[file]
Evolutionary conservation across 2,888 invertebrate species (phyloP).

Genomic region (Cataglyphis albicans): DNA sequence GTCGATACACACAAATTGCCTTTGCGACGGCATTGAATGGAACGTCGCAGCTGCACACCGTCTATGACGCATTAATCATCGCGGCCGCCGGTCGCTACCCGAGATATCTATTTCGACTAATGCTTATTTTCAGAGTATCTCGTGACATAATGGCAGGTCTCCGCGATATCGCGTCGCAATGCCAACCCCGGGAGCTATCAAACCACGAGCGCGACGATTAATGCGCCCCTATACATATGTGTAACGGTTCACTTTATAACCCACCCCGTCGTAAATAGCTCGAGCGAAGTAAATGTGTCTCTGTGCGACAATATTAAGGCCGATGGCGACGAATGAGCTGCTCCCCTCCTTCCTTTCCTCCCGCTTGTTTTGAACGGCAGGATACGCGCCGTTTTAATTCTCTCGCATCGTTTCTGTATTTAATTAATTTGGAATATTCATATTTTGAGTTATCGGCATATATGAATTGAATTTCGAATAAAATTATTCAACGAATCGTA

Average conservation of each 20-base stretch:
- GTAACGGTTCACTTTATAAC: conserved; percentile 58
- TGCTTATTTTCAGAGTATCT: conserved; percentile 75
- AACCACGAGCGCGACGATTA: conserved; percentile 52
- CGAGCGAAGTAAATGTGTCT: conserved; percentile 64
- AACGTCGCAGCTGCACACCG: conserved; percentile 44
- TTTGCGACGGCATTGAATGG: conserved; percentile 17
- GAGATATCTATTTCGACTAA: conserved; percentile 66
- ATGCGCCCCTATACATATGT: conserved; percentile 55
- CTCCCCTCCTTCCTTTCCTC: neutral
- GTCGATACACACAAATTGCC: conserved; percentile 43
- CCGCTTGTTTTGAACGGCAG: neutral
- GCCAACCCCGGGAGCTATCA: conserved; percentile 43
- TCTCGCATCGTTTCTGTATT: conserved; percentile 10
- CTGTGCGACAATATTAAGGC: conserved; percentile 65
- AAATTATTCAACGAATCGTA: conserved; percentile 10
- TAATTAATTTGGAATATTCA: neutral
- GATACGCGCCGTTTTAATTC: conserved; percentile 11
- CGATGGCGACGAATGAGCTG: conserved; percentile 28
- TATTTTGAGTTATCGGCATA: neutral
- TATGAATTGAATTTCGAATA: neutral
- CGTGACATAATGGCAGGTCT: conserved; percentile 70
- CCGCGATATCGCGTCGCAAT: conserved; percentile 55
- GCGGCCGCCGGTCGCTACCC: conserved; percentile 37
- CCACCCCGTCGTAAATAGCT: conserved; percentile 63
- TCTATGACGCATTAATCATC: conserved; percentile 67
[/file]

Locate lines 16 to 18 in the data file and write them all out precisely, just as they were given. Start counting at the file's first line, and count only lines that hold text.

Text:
- TCTCGCATCGTTTCTGTATT: conserved; percentile 10
- CTGTGCGACAATATTAAGGC: conserved; percentile 65
- AAATTATTCAACGAATCGTA: conserved; percentile 10